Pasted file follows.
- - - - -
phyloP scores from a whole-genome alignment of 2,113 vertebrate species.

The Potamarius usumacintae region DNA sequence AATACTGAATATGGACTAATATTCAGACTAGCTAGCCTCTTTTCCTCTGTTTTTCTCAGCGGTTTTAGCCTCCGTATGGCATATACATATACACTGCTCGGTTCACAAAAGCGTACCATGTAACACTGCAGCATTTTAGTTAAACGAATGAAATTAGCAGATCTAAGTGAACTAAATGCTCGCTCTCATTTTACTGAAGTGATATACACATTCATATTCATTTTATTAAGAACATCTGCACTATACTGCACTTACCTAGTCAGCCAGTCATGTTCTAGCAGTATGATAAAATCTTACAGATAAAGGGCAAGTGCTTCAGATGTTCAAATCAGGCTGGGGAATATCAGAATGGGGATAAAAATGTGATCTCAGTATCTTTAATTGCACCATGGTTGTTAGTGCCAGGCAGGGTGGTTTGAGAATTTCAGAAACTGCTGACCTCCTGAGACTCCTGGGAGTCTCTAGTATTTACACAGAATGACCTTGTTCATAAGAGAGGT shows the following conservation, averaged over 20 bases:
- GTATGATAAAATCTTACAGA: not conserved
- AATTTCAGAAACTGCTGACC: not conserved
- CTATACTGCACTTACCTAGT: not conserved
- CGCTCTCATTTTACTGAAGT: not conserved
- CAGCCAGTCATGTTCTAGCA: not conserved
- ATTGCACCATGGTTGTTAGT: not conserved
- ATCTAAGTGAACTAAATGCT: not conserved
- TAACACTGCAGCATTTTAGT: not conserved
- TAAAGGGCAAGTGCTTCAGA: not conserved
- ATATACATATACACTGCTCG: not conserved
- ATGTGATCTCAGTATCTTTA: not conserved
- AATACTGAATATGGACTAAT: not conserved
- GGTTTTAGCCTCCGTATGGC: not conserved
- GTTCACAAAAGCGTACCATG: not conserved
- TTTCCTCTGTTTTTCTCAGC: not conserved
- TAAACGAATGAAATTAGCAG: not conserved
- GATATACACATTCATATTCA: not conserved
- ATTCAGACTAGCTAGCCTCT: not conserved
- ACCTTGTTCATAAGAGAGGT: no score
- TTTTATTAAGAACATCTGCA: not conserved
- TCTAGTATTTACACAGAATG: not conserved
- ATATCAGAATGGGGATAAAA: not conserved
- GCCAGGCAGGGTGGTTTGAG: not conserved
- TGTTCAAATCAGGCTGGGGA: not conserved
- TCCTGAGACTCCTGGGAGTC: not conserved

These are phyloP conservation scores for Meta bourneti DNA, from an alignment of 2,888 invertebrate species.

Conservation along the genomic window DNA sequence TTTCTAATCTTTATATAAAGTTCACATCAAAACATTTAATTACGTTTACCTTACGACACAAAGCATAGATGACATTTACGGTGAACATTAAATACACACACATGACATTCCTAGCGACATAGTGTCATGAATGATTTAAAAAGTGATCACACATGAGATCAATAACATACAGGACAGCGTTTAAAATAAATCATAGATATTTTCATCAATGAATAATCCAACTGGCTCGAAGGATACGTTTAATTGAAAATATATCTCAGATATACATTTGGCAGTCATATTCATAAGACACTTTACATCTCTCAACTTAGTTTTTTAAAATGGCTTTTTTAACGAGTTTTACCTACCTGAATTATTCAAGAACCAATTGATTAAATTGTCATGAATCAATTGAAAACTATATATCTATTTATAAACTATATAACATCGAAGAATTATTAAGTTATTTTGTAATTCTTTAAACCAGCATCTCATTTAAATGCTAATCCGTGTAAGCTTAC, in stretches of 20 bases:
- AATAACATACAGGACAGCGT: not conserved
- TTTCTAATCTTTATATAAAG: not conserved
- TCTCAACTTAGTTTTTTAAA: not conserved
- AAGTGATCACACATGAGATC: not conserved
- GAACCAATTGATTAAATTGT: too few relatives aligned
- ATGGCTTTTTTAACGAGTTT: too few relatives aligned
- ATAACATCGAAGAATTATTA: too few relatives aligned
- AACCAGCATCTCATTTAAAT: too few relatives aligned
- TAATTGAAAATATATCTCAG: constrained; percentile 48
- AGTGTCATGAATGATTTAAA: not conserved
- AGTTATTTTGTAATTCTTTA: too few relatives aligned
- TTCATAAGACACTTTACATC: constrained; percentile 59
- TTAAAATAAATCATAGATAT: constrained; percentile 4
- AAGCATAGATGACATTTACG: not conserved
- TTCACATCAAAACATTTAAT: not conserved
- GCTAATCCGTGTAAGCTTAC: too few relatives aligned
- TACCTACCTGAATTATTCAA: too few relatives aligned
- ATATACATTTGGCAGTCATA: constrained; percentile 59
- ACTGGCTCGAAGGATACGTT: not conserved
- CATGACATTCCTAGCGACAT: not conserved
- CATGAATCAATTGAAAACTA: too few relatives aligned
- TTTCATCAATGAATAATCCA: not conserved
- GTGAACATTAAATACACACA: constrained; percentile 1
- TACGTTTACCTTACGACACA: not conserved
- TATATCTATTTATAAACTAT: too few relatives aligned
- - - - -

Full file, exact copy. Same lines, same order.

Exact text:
phyloP scores from a whole-genome alignment of 2,113 vertebrate species.

The Potamarius usumacintae region DNA sequence AATACTGAATATGGACTAATATTCAGACTAGCTAGCCTCTTTTCCTCTGTTTTTCTCAGCGGTTTTAGCCTCCGTATGGCATATACATATACACTGCTCGGTTCACAAAAGCGTACCATGTAACACTGCAGCATTTTAGTTAAACGAATGAAATTAGCAGATCTAAGTGAACTAAATGCTCGCTCTCATTTTACTGAAGTGATATACACATTCATATTCATTTTATTAAGAACATCTGCACTATACTGCACTTACCTAGTCAGCCAGTCATGTTCTAGCAGTATGATAAAATCTTACAGATAAAGGGCAAGTGCTTCAGATGTTCAAATCAGGCTGGGGAATATCAGAATGGGGATAAAAATGTGATCTCAGTATCTTTAATTGCACCATGGTTGTTAGTGCCAGGCAGGGTGGTTTGAGAATTTCAGAAACTGCTGACCTCCTGAGACTCCTGGGAGTCTCTAGTATTTACACAGAATGACCTTGTTCATAAGAGAGGT shows the following conservation, averaged over 20 bases:
- GTATGATAAAATCTTACAGA: not conserved
- AATTTCAGAAACTGCTGACC: not conserved
- CTATACTGCACTTACCTAGT: not conserved
- CGCTCTCATTTTACTGAAGT: not conserved
- CAGCCAGTCATGTTCTAGCA: not conserved
- ATTGCACCATGGTTGTTAGT: not conserved
- ATCTAAGTGAACTAAATGCT: not conserved
- TAACACTGCAGCATTTTAGT: not conserved
- TAAAGGGCAAGTGCTTCAGA: not conserved
- ATATACATATACACTGCTCG: not conserved
- ATGTGATCTCAGTATCTTTA: not conserved
- AATACTGAATATGGACTAAT: not conserved
- GGTTTTAGCCTCCGTATGGC: not conserved
- GTTCACAAAAGCGTACCATG: not conserved
- TTTCCTCTGTTTTTCTCAGC: not conserved
- TAAACGAATGAAATTAGCAG: not conserved
- GATATACACATTCATATTCA: not conserved
- ATTCAGACTAGCTAGCCTCT: not conserved
- ACCTTGTTCATAAGAGAGGT: no score
- TTTTATTAAGAACATCTGCA: not conserved
- TCTAGTATTTACACAGAATG: not conserved
- ATATCAGAATGGGGATAAAA: not conserved
- GCCAGGCAGGGTGGTTTGAG: not conserved
- TGTTCAAATCAGGCTGGGGA: not conserved
- TCCTGAGACTCCTGGGAGTC: not conserved

These are phyloP conservation scores for Meta bourneti DNA, from an alignment of 2,888 invertebrate species.

Conservation along the genomic window DNA sequence TTTCTAATCTTTATATAAAGTTCACATCAAAACATTTAATTACGTTTACCTTACGACACAAAGCATAGATGACATTTACGGTGAACATTAAATACACACACATGACATTCCTAGCGACATAGTGTCATGAATGATTTAAAAAGTGATCACACATGAGATCAATAACATACAGGACAGCGTTTAAAATAAATCATAGATATTTTCATCAATGAATAATCCAACTGGCTCGAAGGATACGTTTAATTGAAAATATATCTCAGATATACATTTGGCAGTCATATTCATAAGACACTTTACATCTCTCAACTTAGTTTTTTAAAATGGCTTTTTTAACGAGTTTTACCTACCTGAATTATTCAAGAACCAATTGATTAAATTGTCATGAATCAATTGAAAACTATATATCTATTTATAAACTATATAACATCGAAGAATTATTAAGTTATTTTGTAATTCTTTAAACCAGCATCTCATTTAAATGCTAATCCGTGTAAGCTTAC, in stretches of 20 bases:
- AATAACATACAGGACAGCGT: not conserved
- TTTCTAATCTTTATATAAAG: not conserved
- TCTCAACTTAGTTTTTTAAA: not conserved
- AAGTGATCACACATGAGATC: not conserved
- GAACCAATTGATTAAATTGT: too few relatives aligned
- ATGGCTTTTTTAACGAGTTT: too few relatives aligned
- ATAACATCGAAGAATTATTA: too few relatives aligned
- AACCAGCATCTCATTTAAAT: too few relatives aligned
- TAATTGAAAATATATCTCAG: constrained; percentile 48
- AGTGTCATGAATGATTTAAA: not conserved
- AGTTATTTTGTAATTCTTTA: too few relatives aligned
- TTCATAAGACACTTTACATC: constrained; percentile 59
- TTAAAATAAATCATAGATAT: constrained; percentile 4
- AAGCATAGATGACATTTACG: not conserved
- TTCACATCAAAACATTTAAT: not conserved
- GCTAATCCGTGTAAGCTTAC: too few relatives aligned
- TACCTACCTGAATTATTCAA: too few relatives aligned
- ATATACATTTGGCAGTCATA: constrained; percentile 59
- ACTGGCTCGAAGGATACGTT: not conserved
- CATGACATTCCTAGCGACAT: not conserved
- CATGAATCAATTGAAAACTA: too few relatives aligned
- TTTCATCAATGAATAATCCA: not conserved
- GTGAACATTAAATACACACA: constrained; percentile 1
- TACGTTTACCTTACGACACA: not conserved
- TATATCTATTTATAAACTAT: too few relatives aligned